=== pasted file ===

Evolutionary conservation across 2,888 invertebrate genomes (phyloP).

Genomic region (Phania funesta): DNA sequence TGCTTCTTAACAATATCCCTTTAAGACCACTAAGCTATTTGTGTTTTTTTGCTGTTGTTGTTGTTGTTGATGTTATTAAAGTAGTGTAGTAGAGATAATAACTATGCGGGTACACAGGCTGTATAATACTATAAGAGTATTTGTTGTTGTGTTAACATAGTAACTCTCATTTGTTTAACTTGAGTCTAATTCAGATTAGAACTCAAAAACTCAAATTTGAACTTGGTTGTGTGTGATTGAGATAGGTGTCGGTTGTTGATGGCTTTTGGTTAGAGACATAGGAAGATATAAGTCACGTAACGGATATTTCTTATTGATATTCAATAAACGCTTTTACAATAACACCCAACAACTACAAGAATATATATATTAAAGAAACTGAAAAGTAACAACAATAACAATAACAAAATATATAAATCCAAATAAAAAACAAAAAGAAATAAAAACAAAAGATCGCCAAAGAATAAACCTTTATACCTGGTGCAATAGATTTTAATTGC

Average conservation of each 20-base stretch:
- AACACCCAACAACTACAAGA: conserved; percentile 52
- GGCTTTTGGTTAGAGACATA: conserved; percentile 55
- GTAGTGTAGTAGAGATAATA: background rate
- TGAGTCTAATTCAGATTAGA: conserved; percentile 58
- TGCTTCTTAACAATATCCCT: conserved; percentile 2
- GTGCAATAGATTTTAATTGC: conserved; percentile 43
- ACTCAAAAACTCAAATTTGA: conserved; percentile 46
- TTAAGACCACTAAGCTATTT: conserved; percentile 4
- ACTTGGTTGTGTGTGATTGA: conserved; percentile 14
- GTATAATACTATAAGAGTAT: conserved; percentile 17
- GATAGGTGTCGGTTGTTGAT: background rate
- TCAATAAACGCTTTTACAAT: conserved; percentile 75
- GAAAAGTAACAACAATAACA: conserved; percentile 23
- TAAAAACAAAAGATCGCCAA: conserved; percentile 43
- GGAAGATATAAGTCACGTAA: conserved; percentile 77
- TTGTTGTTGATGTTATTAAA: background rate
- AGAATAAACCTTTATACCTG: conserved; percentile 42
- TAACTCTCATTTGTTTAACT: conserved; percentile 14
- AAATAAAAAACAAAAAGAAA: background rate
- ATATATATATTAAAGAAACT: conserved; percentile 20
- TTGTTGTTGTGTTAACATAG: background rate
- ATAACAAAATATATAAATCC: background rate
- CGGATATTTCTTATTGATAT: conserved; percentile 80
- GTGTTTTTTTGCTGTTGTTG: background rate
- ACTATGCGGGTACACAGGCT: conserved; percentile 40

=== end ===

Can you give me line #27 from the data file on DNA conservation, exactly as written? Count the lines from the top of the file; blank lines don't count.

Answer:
- GTGTTTTTTTGCTGTTGTTG: background rate